"A hero to most," including me, I guess:
Ideological analysis as occasionally practiced on this blog can be tricky. One thing I don't like about so called culture studies (if I can make a blanket statement about a blanket term) is that while it's helped open the possibility of thinking seriously about pop culture, the aesthetic content of its subjects is often lost. Notions of evaluation are either dismissed or ignored, treated as if they're otiose and old-fashioned. Contrariwise, I'd suggest that even if, in their respective times, both Frank Sinatra and Katy Perry served parallel functions in Ideological State Apparatuses, one shouldn't reduce them to the same level of aesthetic quality. There's something about art, even popular art, that's not reducible to the Culture Industry. Some commodities are constructed better than others. Now, usually I feel like I'm bungling my way through the history of ideas obtained from half-read books which I don't quite understand or explain properly, but when re-reading an old discussion I participated in a few years back, I actually (now from a distance) agree with the thought I was attempting to formulate. So, for posterity, here 'tis:
In other words, Chuck D was wrong to reduce Elvis' appeal to racism only. I had a lot of fun reading that discussion again. It's the kind of saltatory debate that could happen only after geeks began forming subcultures on message boards. Maybe it's just me, but with blogs now having taken over, you don't quite get the same level of wild rancor in tête-à-têtes between rival geek ideologues.
Herzog hates hippies:
reality! We want people to think, come up with a coherent argument."
If I were to list my dream cast of living actors, it would be almost identical to that featured in Werner Herzog's latest, My Son, My Son, What Have Ye Done (2009): Michael Shannon (Brad above), Udo Kier, Grace Zabriskie, Chloë Sevigny, Willem Dafoe and Brad Dourif. Really, each of them tweaks certain pleasure centers in my brain, making it impossible for me not to love this film. It's the story of an academically inclined actor, Brad, whose grasp on reality begins to dissolve, resulting in a murder and then a hostage situation. Told mostly in flashbacks, it feels like a series of lunatic comedy sketches, done with that really dry style Herzog has. I'm not sure whether he's becoming more like David Lynch or vice versa, but the latter's company "presents" the film, and there's definitely a kindred spirit on display. The scene quoted above is one the best, encapsulating Herzog's coldly Darwinian view of nature that was the basis for Grizzly Man. Rather than being one with nature, either through anthropomorphizing bears or meditating our consciousness into the Oneness, there's always going to be an otherness that demands our respect and fear.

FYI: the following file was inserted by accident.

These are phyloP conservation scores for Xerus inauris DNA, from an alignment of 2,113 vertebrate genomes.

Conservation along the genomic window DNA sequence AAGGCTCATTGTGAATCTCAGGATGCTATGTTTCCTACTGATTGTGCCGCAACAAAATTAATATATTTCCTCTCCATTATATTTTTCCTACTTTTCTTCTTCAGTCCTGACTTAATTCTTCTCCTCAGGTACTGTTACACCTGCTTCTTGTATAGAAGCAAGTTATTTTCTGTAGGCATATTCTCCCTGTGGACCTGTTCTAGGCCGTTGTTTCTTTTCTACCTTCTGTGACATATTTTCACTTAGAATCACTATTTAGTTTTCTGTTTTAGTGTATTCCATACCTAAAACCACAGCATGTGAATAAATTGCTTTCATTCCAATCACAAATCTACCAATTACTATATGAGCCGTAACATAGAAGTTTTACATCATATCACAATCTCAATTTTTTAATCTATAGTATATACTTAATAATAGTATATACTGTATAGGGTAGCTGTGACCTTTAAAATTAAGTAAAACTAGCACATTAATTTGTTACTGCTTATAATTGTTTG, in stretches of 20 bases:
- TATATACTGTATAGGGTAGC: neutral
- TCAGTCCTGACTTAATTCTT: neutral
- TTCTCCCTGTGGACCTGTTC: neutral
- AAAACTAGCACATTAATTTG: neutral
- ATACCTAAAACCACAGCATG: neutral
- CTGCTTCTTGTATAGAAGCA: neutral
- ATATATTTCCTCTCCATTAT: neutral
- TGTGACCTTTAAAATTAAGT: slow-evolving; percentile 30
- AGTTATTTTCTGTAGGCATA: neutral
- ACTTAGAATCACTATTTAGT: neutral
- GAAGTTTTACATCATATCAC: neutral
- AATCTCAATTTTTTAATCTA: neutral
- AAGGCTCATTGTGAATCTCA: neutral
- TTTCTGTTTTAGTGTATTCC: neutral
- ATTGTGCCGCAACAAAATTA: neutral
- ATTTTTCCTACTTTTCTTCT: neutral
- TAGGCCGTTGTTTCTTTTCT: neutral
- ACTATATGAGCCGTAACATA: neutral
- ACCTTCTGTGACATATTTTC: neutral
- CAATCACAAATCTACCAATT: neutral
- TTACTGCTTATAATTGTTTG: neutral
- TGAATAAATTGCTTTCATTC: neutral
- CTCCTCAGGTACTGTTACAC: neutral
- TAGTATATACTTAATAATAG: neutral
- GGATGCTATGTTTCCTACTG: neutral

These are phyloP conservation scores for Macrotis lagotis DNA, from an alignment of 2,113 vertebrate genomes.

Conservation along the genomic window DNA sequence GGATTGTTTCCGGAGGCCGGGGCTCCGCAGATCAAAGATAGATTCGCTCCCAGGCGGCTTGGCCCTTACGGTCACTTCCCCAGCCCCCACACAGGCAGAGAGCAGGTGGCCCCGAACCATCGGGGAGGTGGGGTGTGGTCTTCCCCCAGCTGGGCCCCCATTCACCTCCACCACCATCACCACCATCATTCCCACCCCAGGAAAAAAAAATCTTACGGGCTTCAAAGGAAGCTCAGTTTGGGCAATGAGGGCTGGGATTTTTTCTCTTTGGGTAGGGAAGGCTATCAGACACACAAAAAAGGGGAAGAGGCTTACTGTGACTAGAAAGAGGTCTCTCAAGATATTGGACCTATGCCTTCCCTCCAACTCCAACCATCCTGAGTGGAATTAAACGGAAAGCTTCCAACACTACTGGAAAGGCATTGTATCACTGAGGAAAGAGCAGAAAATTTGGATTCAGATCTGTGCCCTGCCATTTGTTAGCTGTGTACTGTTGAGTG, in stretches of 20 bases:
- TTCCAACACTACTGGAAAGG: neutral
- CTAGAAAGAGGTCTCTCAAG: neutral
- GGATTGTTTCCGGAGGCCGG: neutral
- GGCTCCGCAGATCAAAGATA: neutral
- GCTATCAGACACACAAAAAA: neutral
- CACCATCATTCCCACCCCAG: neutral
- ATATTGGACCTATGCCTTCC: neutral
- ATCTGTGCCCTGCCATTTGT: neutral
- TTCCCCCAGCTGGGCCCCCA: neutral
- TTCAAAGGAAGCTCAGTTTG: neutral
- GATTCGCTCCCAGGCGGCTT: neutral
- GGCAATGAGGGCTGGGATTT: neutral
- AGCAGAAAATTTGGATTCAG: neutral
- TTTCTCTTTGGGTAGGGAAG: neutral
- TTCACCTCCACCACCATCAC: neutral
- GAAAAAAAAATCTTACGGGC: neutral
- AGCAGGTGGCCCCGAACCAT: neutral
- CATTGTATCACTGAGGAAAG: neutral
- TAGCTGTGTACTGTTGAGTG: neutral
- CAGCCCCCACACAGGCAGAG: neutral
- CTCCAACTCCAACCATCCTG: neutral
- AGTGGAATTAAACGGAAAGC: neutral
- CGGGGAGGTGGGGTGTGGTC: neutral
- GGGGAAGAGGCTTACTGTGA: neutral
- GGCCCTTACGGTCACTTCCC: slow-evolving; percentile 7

The Social Network of the Spectacle:
In "Generation Why?," novelist Zadie Smith provides an excellent analysis of David Fincher's The Social Network and a suggestive critique of the Facebook phenomenon in light of Jaron Lanier's new work of cyber-ideological criticism, You Are Not a Gadget: A Manifesto. I, too, find this troubling:
When a human being becomes a set of data on a website like Facebook, he or she is reduced. Everything shrinks. Individual character. Friendships. Language. Sensibility. In a way it’s a transcendent experience: we lose our bodies, our messy feelings, our desires, our fears. It reminds me that those of us who turn in disgust from what we consider an overinflated liberal-bourgeois sense of self should be careful what we wish for: our denuded networked selves don’t look more free, they just look more owned.
Which is pretty much a rewording of Guy Debord's beginning aphorism for Chapter 2 ("The Commodity as Spectacle") from his The Society of the Spectacle (as translated by Ken Knabb):
35. In the spectacle’s basic practice of incorporating into itself all the fluid aspects of human activity so as to possess them in a congealed form, and of inverting living values into purely abstract values, we recognize our old enemy the commodity, which seems at first glance so trivial and obvious, yet which is actually so complex and full of metaphysical subtleties.
I'll have more to say about Facebook and Smith's essay when I finally get around to discussing the recent film Catfish (hopefully, in my next blog entry).
Reconstructing a deconstruction: